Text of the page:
-Johnny Patrick, CB, Louisville- Patrick had a good game against Southern Miss. He had pretty good coverage in man and in zone plus he forced a fumble. He looks like he will be able to be a mid-round selection at corner but I am not completely sold on him as a man-coverage corner, though I think he could be a pretty good zone coverage corner right now.

-Bilal Powell, RB, Louisville- Powell is an impressive power back. He has good size, he runs hard and has pretty good burst for a guy his size. He also seems to run with good pad level. He is probably a 3rd or 4th round pick right now, but if he’s drafted into the right system he can be a contributor as a rookie. Especially in short yardage situations. He could eventually develop into a quality starter.

-Delone Carter, RB, Syracuse- Carter had a huge game against Kansas State thanks to two long touchdown runs, but even aside from those he was effective. He is a smaller back at only 5’9″ or so but he is well built and has great leg drive which helps him run through arm tackles and gain yards after contact. He also showed what will likely turn out to be low 4.4 speed when he ripped off those huge touchdown runs which was great to see. He has had some academic issues in the past as well as a minor off-field incident that (I believe) was a one punch fight. However, he will be at the East-West Shrine Game showcasing his talents so he has the potential to get drafted as high as the 4th round in my opinion. If he interviews well his game should speak for itself, even though I don’t think his hands are very good and I don’t think he has much experience as a pass protector because he usually isn’t on the field for 3rd downs. Oh, and I don’t think he fumbled at all this season despite over 200+ rushing attempts. That is impressive ball security.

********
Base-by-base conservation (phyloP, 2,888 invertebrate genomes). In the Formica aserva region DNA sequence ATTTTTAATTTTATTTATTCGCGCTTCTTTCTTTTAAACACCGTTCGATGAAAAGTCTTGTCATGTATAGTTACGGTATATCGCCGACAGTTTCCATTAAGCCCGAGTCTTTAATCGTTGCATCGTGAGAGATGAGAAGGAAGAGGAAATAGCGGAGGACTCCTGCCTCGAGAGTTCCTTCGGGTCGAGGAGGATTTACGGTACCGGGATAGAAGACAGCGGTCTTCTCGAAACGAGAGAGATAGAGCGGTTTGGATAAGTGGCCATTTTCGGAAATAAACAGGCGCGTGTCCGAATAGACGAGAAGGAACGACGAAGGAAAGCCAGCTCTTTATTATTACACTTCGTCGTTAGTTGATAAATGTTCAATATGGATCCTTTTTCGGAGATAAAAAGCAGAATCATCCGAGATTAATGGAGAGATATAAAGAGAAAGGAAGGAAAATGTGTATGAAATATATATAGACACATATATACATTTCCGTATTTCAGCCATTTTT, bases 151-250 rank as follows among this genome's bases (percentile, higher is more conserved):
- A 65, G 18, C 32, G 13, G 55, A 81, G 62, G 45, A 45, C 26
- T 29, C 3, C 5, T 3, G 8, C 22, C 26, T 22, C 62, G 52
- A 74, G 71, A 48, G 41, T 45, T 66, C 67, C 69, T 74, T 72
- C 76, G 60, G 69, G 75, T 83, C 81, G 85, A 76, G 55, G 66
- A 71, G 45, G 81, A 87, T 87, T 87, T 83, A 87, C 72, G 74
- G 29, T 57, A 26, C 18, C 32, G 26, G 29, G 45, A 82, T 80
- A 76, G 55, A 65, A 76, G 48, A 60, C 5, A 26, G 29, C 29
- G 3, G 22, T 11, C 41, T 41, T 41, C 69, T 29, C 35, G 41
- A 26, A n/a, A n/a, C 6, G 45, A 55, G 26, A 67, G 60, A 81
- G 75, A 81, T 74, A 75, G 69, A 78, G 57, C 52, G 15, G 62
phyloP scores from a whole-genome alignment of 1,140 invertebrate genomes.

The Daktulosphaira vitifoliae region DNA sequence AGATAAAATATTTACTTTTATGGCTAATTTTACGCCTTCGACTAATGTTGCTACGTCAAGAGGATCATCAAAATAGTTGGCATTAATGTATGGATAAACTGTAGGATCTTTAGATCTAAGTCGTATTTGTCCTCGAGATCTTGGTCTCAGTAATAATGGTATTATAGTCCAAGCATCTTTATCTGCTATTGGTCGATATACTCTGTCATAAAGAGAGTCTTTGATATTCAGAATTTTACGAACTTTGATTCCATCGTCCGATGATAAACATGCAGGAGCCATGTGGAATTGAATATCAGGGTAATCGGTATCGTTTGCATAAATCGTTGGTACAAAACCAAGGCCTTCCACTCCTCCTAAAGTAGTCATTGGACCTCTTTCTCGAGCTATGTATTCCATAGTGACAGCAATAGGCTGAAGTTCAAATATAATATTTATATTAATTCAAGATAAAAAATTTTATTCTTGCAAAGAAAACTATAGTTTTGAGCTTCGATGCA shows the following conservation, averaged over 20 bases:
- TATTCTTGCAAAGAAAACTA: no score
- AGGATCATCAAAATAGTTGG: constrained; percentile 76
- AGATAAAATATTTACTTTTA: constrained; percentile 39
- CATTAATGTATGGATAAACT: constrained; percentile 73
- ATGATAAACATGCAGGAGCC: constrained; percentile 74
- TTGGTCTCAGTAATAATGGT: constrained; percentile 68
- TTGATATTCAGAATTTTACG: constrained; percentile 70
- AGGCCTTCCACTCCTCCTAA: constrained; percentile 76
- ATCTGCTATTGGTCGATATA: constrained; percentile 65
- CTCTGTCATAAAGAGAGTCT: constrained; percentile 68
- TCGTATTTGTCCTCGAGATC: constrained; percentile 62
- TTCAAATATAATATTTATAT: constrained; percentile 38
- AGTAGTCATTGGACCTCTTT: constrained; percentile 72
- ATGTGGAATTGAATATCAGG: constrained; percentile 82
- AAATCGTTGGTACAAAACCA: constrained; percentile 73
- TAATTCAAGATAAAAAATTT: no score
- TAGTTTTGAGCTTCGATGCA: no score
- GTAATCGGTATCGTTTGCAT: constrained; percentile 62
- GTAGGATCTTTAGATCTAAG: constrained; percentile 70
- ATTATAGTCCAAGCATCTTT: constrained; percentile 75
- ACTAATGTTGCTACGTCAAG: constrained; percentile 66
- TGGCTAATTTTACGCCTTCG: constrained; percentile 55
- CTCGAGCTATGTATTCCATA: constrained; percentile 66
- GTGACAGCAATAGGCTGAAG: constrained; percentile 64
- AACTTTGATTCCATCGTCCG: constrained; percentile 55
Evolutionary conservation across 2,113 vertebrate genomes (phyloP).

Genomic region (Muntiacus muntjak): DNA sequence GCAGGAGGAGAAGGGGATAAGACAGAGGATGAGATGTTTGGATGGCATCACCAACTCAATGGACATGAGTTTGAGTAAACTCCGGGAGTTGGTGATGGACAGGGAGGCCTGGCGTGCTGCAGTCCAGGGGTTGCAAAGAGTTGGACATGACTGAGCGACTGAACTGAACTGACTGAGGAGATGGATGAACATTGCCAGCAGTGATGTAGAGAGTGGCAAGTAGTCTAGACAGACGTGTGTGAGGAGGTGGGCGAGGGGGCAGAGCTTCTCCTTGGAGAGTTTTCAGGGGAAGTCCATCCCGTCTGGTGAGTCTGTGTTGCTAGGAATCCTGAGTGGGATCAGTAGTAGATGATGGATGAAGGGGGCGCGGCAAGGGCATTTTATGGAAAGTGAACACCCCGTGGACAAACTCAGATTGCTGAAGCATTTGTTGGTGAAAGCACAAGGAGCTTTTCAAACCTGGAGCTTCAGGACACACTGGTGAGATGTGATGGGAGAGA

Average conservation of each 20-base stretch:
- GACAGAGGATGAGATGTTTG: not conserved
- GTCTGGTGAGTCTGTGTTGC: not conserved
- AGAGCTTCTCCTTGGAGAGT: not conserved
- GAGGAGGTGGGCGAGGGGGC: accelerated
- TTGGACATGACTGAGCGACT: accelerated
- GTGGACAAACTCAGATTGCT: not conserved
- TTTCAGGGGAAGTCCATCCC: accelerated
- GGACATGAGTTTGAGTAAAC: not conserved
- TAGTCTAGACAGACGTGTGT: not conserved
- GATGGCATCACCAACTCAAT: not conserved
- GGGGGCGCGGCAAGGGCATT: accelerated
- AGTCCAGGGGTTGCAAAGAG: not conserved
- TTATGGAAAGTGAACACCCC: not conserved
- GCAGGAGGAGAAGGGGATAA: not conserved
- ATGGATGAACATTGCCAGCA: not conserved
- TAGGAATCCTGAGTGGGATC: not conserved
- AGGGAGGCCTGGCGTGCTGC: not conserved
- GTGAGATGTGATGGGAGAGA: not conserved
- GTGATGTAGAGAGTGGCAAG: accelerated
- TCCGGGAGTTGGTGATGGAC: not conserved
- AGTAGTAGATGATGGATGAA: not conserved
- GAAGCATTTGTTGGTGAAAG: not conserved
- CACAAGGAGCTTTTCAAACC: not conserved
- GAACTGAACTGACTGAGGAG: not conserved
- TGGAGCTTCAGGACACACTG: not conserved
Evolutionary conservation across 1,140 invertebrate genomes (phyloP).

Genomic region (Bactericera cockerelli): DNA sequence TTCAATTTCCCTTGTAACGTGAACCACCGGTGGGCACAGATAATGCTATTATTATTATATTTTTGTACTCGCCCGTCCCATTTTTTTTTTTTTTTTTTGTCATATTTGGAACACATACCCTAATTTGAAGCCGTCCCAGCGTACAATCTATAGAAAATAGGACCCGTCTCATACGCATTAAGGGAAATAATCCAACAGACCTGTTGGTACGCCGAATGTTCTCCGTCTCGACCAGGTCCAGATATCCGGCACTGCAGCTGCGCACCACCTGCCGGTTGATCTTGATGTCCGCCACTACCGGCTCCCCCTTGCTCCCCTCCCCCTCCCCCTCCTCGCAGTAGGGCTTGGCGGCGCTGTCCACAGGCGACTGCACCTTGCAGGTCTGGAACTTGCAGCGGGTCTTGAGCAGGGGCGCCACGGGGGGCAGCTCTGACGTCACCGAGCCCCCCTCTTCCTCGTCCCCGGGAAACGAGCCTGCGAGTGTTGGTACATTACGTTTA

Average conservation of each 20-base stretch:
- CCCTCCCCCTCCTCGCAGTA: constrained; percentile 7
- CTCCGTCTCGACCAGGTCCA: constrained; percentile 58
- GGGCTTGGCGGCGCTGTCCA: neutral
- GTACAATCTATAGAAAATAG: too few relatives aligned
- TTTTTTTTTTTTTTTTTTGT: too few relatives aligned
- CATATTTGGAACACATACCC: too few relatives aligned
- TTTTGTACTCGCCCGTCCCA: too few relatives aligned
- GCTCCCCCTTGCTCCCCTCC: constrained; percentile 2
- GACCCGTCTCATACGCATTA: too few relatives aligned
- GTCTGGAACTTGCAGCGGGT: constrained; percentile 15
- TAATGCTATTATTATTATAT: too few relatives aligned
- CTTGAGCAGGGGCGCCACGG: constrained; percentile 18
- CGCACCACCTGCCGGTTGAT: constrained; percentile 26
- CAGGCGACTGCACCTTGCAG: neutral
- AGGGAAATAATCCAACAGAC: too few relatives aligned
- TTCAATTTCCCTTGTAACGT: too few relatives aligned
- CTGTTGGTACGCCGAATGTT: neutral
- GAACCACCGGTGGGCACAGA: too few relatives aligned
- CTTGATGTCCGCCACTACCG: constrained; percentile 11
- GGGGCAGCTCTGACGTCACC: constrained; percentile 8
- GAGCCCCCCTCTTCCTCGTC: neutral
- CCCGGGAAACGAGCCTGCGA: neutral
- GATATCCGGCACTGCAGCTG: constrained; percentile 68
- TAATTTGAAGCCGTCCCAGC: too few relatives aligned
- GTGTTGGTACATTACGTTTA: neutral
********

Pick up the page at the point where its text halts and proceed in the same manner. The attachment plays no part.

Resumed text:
-Marcus Sales, WR, Syracuse- It was hard not to notice him since he had three touchdowns against Kansas State. He had 5 catches, 172 yards and three scores in the bowl game, but he is only a junior and he should be back for his senior season since coming into the game he only had 21 catches, 242 yards and 1 touchdown in 11 games this year (he didn’t play in the first two games of the season, I don’t know whether it was for injury, a miscellaneous reason or if he wasn’t high enough on the depth chart). He ended on a very, very high note though and he showed some deep speed, though I’m not sure how much faster than a 4.5 he would run. He is listed at 6’0″, 177 pounds but he looked bigger than 177 to me on TV. He didn’t look like he was running very crisp routes, but the field was terrible so you could tell he was not exploding in and out of his breaks because he and the rest of the players on the field could barely stand up some places on the field. Regardless, when a guy breaks out like this you have to keep an eye on him, so I will monitor how he does next year to see how he looks and if he has NFL talent.